Transcript – America This Week, June 7, 2024: “America’s Grand Inquisitor”



Listen to Episode 92

Matt Taibbi: Okay. Welcome to America This Week. I’m Matt Taibbi.

Walter Kirn: And I’m Walter Kirn.

Matt Taibbi: Walter, how are you doing? Where are you? That’s always the first question.

Walter Kirn: Yeah, yeah, exactly. And it’s hard to tell. Sometimes I don’t know, but I do know this week. I am in Montana, Livingston, Montana, the only town I know whose farmer’s market includes a grizzly bear awareness stall.

Yesterday I was at the farmer’s market down in the Sacajawea Park named after the native guide for the Lewis and Clark Expedition, and there were a couple of nice young park rangers manning a stall among the fruits and vegetables. And on the table were the skulls of four different kinds of bears so that kids can come and kind of operate the jaws of the bears.

The largest was a Kodiak, an Alaskan version of a grizzly bear, then a grizzly. And there were pamphlets about how to survive bear attacks and how to walk together in groups and make noise and things like that.

Matt Taibbi: Do you have bears in your town?

Walter Kirn: Not in the town. Well, no. There are black bears that walk through the town, but as yet, there are no grizzly bears. But out, I have a cabin outside of town, Matt, that you’ll have to visit someday with your kids and your wife so that you can experience, because I know you have bears where you live, but so you can experience the big Montana bears that walk through knowing that you are food and that you know you’re food and they have the confidence of the apex predator is what they call it.

Matt Taibbi: Yeah. They’re hilarious. I think bears are … The funniness on bears is underrated.

Walter Kirn: It really is. I mean, Russians have specialized in bear humor for a long time. Americans are a little less versed in bears, but at this place, my dad who had retired there and died a few years ago, loved having the grizzly bears around. And as he was getting older, one time a friend of his came to me and said, “Walt, your dad’s letting a mountain lion live under the porch of his house and we think it’s dangerous. Could you please talk to him?” He was in his early 80s.

And I went in and I drove out. It’s about 20 miles out of town. I said, “Dad, apparently there’s a mountain lion living under your porch. The neighbors are concerned. They don’t think it’s maybe healthy for you to have a killer of people and dogs living at your house.” And he’s like, “God damn it. Tell them to leave me alone.” So you can see where I got my attitude about a lot of things, but.

Matt Taibbi: That’s going to be a good comeback to our story later.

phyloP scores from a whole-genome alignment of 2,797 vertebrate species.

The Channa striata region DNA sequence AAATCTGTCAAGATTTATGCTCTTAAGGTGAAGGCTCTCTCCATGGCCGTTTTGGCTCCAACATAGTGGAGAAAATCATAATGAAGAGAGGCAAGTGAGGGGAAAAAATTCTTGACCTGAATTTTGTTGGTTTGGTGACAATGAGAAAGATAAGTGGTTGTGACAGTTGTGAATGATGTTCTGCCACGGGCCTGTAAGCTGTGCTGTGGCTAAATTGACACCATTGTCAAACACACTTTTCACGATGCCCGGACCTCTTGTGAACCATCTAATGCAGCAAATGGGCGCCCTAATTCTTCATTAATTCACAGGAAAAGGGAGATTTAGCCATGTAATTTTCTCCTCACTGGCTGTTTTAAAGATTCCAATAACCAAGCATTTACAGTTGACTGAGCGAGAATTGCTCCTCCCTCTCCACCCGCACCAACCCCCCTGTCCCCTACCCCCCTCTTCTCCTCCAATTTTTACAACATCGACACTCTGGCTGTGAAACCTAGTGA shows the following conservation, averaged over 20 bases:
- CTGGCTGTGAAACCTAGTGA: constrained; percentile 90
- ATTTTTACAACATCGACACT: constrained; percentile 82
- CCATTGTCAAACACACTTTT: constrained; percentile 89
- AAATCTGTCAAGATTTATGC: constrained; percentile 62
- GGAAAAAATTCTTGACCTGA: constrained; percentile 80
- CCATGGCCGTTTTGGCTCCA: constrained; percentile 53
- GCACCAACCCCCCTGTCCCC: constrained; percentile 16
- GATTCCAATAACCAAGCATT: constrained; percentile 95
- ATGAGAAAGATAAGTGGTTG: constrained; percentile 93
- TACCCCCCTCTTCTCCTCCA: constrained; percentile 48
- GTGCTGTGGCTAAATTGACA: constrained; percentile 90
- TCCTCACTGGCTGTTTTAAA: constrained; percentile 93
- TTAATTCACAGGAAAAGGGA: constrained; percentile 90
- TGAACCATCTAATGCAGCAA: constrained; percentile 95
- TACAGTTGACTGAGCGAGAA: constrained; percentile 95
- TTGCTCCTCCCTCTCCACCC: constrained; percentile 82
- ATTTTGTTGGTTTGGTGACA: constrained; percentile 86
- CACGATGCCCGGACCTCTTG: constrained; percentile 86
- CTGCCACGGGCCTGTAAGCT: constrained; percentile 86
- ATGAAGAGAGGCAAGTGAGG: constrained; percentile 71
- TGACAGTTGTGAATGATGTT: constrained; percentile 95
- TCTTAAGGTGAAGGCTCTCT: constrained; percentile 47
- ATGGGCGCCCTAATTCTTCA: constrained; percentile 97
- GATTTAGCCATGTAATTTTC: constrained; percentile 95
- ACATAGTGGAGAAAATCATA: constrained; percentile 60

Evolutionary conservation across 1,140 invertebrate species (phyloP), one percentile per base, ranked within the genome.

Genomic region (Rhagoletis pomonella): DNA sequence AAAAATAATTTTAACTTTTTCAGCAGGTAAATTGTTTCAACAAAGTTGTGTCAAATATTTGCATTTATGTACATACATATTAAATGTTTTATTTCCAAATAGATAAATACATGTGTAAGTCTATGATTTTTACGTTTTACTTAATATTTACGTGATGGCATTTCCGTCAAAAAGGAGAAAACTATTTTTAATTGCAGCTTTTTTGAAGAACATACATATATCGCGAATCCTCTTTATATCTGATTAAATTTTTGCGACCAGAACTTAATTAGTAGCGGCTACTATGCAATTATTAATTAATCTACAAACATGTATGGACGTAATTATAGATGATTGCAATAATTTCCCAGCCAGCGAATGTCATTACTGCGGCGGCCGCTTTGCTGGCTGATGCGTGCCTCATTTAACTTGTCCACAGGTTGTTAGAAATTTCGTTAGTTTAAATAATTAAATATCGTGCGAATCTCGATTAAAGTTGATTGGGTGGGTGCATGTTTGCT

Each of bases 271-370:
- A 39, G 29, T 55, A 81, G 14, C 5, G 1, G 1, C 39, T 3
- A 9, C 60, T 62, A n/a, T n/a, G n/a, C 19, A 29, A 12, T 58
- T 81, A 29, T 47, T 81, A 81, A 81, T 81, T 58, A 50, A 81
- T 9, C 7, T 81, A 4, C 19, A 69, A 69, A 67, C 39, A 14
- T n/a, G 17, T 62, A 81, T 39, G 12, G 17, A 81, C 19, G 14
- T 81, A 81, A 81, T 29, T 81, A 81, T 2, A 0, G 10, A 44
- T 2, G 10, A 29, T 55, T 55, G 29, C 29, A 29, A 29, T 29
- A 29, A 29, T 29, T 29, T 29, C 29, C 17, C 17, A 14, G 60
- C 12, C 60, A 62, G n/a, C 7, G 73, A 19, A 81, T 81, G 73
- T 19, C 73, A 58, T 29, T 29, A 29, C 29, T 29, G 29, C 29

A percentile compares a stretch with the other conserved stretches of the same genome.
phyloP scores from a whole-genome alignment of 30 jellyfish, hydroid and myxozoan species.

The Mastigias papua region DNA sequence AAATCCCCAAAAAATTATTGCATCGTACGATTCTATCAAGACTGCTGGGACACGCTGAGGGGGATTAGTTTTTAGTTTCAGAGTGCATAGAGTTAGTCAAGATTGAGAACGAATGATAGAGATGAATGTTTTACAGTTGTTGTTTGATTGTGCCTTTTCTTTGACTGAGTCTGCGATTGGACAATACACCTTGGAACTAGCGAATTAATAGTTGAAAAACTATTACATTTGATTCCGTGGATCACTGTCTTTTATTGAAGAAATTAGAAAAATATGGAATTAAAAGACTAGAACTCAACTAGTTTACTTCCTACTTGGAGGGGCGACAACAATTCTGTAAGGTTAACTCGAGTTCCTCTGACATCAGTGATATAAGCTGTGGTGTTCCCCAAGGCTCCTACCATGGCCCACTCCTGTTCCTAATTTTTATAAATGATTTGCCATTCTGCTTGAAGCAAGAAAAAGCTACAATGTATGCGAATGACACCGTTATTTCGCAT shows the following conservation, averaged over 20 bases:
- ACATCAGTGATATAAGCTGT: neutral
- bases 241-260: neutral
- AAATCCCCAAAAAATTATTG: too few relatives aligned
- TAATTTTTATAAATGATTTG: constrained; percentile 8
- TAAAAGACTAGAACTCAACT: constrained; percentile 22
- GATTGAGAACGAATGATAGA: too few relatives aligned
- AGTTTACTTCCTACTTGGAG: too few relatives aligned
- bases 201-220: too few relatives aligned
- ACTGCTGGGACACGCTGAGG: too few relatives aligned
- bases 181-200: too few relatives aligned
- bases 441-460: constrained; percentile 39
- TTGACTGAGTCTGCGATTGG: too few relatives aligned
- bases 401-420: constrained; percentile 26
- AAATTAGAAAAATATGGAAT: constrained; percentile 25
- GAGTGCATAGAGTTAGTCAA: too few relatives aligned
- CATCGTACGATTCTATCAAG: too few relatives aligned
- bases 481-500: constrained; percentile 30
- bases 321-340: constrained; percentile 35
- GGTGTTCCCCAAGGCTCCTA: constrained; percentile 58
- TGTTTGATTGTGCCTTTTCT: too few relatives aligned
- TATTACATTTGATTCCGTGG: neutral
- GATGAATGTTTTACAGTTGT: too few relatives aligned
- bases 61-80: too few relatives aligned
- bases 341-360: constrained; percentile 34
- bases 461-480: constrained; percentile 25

Walter Kirn: Yeah, yeah, yeah, yeah, yeah.

Matt Taibbi: Right?

Walter Kirn: Yeah. But anyway, so I’m glad to be back here. I’m glad to be among animals that wish me the worst. Keeps me on my toes, puts things in perspective.

Matt Taibbi: They’re mostly indifferent, I think, right? But if you were to run at one clanging a bunch of pots, I would think they would wish you the worst.

Walter Kirn: They are mostly-

Matt Taibbi: Oh, you mean the people?

Walter Kirn: Well, no, no. I’m saying I’m glad to be back among animals that want me to die. They don’t want to kill me necessarily today. They don’t have a need to eat my body today, but they might at some point. But yeah, it keeps you in the pyramid, not at the top of the pyramid, in the middle of it where I think all people should-

Matt Taibbi: Absolutely-

Walter Kirn: … see themselves to keep things in context.

Matt Taibbi: Yeah, I think people should naturally live in an environment always where they’re somewhere beneath the top of the food chain. I think that’s helpful. Yeah. We saw a bear just the other day.

Walter Kirn: What was it doing?

Matt Taibbi: It was walking back to the forest. They come down here to, on garbage pickup day, they scrounge and then they go back to where they live. I got a pretty good read on where they’re heading now, so I’m thinking about going out and taking a look, so.

Walter Kirn: That’s the investigative reporter in you. Where? I see a bear, but where is it going and what does it want?

Matt Taibbi: Exactly, exactly. So big week in news. We obviously had a little criminal trial take place last week while I was in Toronto, where I went to the Rogers Centre to watch the Blue Jays win a game with a walk-off home run, which was cool, but the world kind of went nuts when Donald Trump got convicted.

We both picked this wrong. We both called it completely wrong, and in hindsight, I’m kind of wondering what we were thinking. I mean, look at The New York Times headline, slightly understated. But then everybody just went bananas with the kind of ding-dong, the Witch is dead celebrations. I mean, what did you see first? What was the first item of news that you saw?

Walter Kirn: As far as us getting it wrong, did we predict that he would not be convicted or was it that I said, I don’t expect him to see him in prison?

Matt Taibbi: I thought it was going to be a hung jury, and that was the thing I put my cards on, so I was completely wrong.

Walter Kirn: Yeah, yeah. Yeah, I can’t remember my prediction, which is one of the blessed things about being my age. I’ll remember my correct predictions, but the other ones just dissolve into thin air.

What did I think? I thought, I’ll be honest with you, I thought everything has changed suddenly. It really hit me that we had entered a new era. It was like there was a game that we’ve played for a couple hundred years and now there’s a new rule. Like in football they had field goals, and then they had safe touchbacks or whatever. Then they had touchdowns, and now they’ve got something called the scuttleback.

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